Part 5 – Rebuild vs. Migration Utility: Pros and Cons

Since the release of the FDM Migration Utility in September 2015, we’ve worked on several FDM Classic to FDMEE upgrade projects. We’ve elected to use the Utility for a handful of those implementations. Why?

Rebuild Experience

Oracle debuted FDMEE Release in Spring 2013. The FDM Migration Utility was delivered more than 2 years later. During this time, you can say, we’ve become pretty good at rebuilding FDM Classic artifacts in FDMEE.

We know the success factors for FDMEE upgrade projects. We’ve developed our own methods and home-grown utilities to accelerate the rebuild process. Most importantly, we know the benefits of rebuilding FDM in FDMEE from the ground up. There’s additional justification for manually re-creating all FDM content from scratch.

Spring Cleaning and Simple Application Enhancements

FDM Artifact MigrationRemember the last time you moved from one place to another?  Maybe it was a local move to a bigger place or maybe you moved to a different state for a new job.  Either way, one of the major tasks when moving is determining what stays and what goes.  If an item is useful – it gets packed.  If it isn’t, it gets purged.  Think of your upgrade from FDM Classic to FDMEE in the same way.

Most Legacy FDM applications can benefit from some spring cleaning.  Spending the time to examine your existing FDM Classic application(s) and associated processes can yield some worthwhile benefits. The main objectives of the application evaluation phase of your project is:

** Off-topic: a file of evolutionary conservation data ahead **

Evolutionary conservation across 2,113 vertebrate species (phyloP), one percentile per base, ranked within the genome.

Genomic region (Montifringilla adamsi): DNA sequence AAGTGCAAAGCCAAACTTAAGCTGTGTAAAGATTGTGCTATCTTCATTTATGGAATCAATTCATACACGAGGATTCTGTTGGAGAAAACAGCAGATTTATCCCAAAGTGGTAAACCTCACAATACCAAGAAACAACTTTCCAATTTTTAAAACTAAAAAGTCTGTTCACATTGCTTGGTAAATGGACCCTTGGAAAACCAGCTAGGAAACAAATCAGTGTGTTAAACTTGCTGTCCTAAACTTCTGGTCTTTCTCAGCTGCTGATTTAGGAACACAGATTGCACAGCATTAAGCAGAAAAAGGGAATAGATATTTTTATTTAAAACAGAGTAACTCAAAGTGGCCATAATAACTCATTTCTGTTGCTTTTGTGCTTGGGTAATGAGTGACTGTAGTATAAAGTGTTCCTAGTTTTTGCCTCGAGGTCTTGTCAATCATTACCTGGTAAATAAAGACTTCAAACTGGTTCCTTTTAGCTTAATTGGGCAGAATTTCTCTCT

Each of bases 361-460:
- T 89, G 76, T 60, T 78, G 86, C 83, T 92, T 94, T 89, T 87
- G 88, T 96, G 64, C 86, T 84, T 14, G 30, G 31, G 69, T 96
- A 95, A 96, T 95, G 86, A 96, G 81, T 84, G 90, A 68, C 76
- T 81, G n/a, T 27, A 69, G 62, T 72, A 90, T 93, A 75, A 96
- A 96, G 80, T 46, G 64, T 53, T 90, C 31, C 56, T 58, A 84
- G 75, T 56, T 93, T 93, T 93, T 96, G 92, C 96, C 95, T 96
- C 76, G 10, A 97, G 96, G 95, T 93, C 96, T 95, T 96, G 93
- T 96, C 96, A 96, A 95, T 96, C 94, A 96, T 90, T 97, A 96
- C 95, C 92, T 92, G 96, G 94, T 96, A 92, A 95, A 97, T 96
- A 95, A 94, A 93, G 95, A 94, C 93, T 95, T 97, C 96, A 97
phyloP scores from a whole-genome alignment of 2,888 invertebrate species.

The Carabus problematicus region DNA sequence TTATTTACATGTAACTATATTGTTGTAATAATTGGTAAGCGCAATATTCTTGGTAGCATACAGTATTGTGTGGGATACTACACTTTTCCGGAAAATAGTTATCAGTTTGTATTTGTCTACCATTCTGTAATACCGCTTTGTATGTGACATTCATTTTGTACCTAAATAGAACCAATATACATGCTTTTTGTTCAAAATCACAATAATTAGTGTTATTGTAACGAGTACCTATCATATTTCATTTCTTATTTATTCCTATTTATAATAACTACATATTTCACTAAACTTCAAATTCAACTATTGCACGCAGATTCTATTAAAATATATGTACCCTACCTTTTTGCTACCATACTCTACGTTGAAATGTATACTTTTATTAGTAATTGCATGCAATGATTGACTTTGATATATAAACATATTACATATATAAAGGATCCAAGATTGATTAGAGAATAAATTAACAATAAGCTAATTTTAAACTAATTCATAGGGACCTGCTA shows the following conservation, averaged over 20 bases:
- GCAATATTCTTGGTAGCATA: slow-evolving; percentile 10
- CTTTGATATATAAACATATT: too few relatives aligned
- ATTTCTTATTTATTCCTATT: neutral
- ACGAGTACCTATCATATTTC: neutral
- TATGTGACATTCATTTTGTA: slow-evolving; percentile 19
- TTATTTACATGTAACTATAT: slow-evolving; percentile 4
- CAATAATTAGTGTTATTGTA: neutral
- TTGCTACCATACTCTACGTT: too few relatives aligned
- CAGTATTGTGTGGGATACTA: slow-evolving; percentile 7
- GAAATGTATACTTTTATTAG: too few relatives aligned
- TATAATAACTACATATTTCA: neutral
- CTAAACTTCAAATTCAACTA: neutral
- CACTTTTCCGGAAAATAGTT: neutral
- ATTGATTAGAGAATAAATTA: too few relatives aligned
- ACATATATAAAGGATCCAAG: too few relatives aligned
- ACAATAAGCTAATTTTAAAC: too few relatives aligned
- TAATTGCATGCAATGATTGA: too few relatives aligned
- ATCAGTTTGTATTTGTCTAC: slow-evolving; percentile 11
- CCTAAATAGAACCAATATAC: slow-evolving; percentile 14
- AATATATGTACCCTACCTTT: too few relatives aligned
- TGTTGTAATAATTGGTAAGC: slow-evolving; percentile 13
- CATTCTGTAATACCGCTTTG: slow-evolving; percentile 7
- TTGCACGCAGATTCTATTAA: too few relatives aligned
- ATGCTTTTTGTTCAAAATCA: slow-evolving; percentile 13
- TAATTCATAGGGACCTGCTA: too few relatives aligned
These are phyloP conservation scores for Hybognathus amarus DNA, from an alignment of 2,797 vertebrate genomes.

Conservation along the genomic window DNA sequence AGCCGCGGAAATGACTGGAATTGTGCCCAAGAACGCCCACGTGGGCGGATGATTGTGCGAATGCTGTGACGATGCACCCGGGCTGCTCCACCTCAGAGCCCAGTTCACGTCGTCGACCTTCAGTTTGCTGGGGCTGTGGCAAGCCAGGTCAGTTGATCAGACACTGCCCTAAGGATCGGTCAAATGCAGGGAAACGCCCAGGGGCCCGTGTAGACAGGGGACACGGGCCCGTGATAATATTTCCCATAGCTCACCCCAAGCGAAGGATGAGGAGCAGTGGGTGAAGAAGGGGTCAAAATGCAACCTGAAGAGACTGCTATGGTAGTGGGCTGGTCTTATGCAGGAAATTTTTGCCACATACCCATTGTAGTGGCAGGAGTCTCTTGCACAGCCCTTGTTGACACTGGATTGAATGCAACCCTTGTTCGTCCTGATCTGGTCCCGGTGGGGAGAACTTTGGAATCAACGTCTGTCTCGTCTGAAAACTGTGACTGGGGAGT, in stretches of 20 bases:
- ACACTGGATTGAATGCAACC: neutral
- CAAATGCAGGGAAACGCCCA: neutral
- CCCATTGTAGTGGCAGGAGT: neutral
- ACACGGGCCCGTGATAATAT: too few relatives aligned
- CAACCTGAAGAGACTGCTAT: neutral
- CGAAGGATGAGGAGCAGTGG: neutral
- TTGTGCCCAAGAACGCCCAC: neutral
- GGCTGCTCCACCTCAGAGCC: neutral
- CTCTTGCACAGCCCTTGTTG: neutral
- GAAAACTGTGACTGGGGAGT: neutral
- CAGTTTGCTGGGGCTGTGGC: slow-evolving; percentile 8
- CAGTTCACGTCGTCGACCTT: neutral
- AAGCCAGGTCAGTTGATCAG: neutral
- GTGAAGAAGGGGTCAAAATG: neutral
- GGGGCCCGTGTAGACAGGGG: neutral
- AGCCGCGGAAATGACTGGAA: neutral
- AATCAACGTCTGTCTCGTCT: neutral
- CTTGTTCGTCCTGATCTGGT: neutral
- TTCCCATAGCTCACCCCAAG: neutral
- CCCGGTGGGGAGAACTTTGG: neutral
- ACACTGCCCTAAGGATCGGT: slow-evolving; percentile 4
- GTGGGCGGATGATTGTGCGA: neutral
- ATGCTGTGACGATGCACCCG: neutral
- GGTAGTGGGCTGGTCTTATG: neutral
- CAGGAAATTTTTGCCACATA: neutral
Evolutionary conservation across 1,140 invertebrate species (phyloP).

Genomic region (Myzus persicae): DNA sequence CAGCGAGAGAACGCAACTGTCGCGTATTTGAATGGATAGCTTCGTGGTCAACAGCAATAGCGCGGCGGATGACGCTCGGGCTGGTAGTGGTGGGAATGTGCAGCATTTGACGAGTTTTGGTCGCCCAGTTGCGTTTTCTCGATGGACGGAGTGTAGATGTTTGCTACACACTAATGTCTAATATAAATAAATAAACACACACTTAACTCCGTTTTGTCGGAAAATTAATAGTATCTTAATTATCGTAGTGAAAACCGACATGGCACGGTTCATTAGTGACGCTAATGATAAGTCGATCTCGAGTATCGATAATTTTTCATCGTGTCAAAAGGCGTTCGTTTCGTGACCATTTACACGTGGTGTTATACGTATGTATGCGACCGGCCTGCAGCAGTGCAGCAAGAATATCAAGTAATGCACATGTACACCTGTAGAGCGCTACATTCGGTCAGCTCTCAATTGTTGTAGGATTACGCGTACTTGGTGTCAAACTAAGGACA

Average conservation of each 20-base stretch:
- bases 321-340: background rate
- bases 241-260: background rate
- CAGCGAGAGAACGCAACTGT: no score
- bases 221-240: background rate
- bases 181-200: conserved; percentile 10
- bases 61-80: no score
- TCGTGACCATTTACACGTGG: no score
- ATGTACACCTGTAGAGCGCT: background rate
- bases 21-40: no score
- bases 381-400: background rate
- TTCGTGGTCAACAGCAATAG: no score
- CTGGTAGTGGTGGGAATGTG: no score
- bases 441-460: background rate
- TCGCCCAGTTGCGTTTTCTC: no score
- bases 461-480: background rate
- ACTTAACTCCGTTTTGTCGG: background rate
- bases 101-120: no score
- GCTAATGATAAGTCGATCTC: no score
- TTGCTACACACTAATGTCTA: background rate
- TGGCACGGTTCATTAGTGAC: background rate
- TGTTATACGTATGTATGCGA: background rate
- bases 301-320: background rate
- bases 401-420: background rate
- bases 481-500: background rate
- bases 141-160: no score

• Purge Outdated Content – Minimize application clutter by omitting outdated artifacts.
  • Enhance Existing Integration Processes – Look for opportunities where FDMEE can offer a more efficient or effective way to accomplish a given task. (Multi-dimensional mapping and EPM to EPM Data Synchronization come to mind. )

When Is the Migration Utility Beneficial?

We have one factor when deciding when to use FDM Migration Utility or go with a complete rebuild approach – Volume.  If there is a significant amount of artifacts to migrate, the Utility can be worth the time and effort spent to install, configure, and perform pre-requisite and post-migration steps.  Here are a few statistics for a recent project where we used the Utility.

  • 9 individual FDM Classic applications
  • Nearly 1,500 locations
  • Approximately 100 import formats
  • Over 1,000 unique map sets

The project also included TONS of custom scripting.  Obviously, the Utility couldn’t convert the scripts (the most time-consuming task), but it was a great way to jump start the upgrade effort.

So, now, that you have a high-level idea of both upgrade methods, what’s next?

Next: Part 6 – Legacy FDM to FDMEE: Where to Start
Blog Series: Choose the Best Way to Migrate FDM Classic to FDMEE

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